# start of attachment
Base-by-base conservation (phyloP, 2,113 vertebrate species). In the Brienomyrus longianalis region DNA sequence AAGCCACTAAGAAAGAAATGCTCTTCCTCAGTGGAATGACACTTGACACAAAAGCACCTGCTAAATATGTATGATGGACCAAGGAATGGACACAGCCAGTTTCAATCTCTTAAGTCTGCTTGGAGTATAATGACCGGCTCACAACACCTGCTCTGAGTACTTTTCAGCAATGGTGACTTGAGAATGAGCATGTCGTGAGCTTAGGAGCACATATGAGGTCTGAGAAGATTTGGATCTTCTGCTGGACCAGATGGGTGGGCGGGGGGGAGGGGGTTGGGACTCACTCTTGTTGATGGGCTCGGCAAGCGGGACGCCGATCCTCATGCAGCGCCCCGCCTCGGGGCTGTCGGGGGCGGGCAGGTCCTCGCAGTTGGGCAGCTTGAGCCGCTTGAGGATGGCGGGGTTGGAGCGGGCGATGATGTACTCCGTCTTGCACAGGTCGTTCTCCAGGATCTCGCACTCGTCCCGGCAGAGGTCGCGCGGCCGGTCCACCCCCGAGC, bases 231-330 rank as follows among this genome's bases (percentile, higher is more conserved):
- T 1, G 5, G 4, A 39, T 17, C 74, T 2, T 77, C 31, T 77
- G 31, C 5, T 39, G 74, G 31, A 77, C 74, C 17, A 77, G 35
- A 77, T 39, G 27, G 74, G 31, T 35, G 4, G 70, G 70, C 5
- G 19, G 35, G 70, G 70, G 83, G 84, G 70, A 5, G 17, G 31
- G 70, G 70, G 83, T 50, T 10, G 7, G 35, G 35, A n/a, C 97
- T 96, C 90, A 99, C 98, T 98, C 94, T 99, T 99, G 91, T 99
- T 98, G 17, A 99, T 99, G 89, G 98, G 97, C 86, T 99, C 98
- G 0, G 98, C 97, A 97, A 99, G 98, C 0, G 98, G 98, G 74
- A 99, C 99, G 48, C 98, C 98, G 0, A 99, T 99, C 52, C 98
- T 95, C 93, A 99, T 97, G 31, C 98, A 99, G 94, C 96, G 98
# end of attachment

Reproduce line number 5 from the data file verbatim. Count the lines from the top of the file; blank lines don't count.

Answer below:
- G 19, G 35, G 70, G 70, G 83, G 84, G 70, A 5, G 17, G 31